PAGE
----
IN THE UPPER TRIBUNAL
IMMIGRATION AND ASYLUM CHAMBER
Case No: UI-2021-001966
First-tier Tribunal No: PA/04469/2020
THE IMMIGRATION ACTS
Decision & Reasons Issued:
On the 01 November 2023
UPPER TRIBUNAL JUDGE HANSON
(ANONYMITY ORDER MADE)
SECRETARY OF STATE FOR THE HOME DEPARTMENT
For the Appellant: Mr Schwenk instructed by MRG Solicitors.
For the Respondent: Mr Tan, a Senior Home Office Presenting Officer.
Heard at Manchester Civil Justice Centre on 31 October 2023
Order Regarding Anonymity
Pursuant to rule 14 of the Tribunal Procedure (Upper Tribunal) Rules 2008, the appellant is granted anonymity.
No-one shall publish or reveal any information, including the name or address of the appellant, likely to lead members of the public to identify the appellant. Failure to comply with this order could amount to a contempt of court.
DECISION AND REASONS
1. The appellant appeals with permission a decision First-tier Tribunal Judge Holt (‘the Judge’), promulgated on 21 April 2021, in which the Judge dismissed the appellant’s appeal against the refusal of his application for international protection and/or leave to remain in the United Kingdom on any other basis.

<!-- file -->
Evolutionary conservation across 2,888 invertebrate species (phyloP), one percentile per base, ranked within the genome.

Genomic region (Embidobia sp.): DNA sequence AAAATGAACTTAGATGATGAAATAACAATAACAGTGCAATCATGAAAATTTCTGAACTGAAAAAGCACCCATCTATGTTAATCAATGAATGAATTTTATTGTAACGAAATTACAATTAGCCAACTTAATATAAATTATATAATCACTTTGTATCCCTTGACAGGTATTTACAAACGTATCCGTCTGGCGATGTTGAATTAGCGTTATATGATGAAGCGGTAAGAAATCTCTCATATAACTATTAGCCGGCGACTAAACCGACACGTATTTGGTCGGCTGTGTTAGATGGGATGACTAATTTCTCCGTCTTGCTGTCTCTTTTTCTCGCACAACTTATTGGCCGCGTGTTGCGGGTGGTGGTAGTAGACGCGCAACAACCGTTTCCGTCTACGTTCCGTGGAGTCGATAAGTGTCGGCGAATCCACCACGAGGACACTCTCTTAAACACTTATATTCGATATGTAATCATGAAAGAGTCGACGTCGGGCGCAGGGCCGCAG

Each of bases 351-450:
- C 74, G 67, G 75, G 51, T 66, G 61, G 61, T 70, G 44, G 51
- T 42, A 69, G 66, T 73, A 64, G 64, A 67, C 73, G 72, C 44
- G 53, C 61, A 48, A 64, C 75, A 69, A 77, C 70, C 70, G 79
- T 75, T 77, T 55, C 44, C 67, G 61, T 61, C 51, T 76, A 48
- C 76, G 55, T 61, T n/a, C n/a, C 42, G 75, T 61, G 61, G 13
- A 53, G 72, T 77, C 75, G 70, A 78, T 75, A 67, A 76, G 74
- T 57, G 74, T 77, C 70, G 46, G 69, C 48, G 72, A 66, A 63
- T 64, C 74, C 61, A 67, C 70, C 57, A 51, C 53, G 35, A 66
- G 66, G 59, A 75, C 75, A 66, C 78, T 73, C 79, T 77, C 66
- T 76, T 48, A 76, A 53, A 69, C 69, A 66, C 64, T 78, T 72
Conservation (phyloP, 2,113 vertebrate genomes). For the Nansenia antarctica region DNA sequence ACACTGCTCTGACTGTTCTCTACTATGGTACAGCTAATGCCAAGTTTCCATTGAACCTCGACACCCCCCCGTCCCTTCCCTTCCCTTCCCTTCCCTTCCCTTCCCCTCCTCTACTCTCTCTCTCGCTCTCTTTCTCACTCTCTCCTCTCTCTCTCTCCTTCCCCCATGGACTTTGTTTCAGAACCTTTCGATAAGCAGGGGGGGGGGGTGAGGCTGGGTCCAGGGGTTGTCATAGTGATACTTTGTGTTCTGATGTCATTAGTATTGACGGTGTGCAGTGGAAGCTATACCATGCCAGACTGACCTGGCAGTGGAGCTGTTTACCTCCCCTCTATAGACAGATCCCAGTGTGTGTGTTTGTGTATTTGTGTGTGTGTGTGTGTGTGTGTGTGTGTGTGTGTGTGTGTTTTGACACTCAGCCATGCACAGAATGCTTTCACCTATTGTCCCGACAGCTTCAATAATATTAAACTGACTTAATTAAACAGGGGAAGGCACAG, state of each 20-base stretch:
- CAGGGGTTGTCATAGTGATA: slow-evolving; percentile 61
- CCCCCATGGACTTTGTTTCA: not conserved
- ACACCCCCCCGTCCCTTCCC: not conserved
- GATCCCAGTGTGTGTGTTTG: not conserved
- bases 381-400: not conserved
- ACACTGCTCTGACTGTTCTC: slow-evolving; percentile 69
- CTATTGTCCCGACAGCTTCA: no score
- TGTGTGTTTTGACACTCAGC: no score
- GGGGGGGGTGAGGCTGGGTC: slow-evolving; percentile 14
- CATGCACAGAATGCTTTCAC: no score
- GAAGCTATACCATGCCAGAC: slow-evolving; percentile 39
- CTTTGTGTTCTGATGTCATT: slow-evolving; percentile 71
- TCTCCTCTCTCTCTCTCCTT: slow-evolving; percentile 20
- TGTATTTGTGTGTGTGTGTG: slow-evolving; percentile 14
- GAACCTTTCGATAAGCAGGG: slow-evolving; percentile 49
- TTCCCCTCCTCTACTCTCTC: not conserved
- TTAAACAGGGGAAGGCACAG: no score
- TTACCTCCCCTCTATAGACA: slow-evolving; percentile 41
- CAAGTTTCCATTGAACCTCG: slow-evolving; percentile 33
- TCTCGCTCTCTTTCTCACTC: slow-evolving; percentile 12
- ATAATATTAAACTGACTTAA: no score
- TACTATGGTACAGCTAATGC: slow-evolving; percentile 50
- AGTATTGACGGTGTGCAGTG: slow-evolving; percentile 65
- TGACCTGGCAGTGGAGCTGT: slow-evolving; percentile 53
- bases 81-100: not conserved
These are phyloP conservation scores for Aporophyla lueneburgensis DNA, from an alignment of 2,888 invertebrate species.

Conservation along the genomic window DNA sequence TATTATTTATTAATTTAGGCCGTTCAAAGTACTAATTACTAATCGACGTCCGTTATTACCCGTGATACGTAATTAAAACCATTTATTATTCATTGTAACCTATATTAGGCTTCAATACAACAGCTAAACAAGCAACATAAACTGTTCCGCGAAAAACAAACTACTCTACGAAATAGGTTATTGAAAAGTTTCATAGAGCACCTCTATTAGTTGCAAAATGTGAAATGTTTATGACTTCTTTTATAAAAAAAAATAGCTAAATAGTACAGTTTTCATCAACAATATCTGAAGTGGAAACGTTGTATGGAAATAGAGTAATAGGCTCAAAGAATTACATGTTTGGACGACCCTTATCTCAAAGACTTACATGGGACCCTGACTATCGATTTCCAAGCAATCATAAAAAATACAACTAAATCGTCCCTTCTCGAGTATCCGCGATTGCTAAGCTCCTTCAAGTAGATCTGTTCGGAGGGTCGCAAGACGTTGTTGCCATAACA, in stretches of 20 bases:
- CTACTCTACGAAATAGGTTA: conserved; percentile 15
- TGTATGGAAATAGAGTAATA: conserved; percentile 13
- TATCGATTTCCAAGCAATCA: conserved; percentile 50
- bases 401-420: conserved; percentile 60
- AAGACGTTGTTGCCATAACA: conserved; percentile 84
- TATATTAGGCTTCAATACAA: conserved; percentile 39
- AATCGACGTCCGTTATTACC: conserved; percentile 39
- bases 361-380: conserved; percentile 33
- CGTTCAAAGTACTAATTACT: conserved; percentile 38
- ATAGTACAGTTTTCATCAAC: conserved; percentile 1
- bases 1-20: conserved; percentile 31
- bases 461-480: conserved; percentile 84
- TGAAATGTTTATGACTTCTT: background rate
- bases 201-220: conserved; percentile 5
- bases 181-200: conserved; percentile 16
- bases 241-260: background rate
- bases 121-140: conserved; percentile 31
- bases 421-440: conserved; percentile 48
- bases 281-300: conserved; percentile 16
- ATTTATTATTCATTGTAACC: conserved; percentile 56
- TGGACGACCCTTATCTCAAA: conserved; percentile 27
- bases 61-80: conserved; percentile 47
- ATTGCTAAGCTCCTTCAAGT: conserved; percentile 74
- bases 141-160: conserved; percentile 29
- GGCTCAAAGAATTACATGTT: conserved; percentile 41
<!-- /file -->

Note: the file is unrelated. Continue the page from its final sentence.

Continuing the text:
2. The appellant is a citizen of Pakistan born on 17 December 1986.
3. At  of the decision under challenge Judge set out the issues to be determined which are stated as being “(i) whether the appellant’s account is credible and (ii) whether the appellant is gay or has been threatened or is at risk from family members”.
4. The Judge notes in the determination that the appellant failed to attend, which was considered particularly important because it meant he did not explain inconsistencies in the evidence that had been highlighted in a prehearing review as being central to the case.
5. The Judge was not satisfied with any element of the appellant’s claim, noting that he only claimed asylum when he had been arrested by immigration officers having lived in the UK for many years as an overstay, and that the claimed sexual orientation is a sham .
6. The Judge dismissed the appeal on asylum, humanitarian protection and human rights grounds in line with the core findings.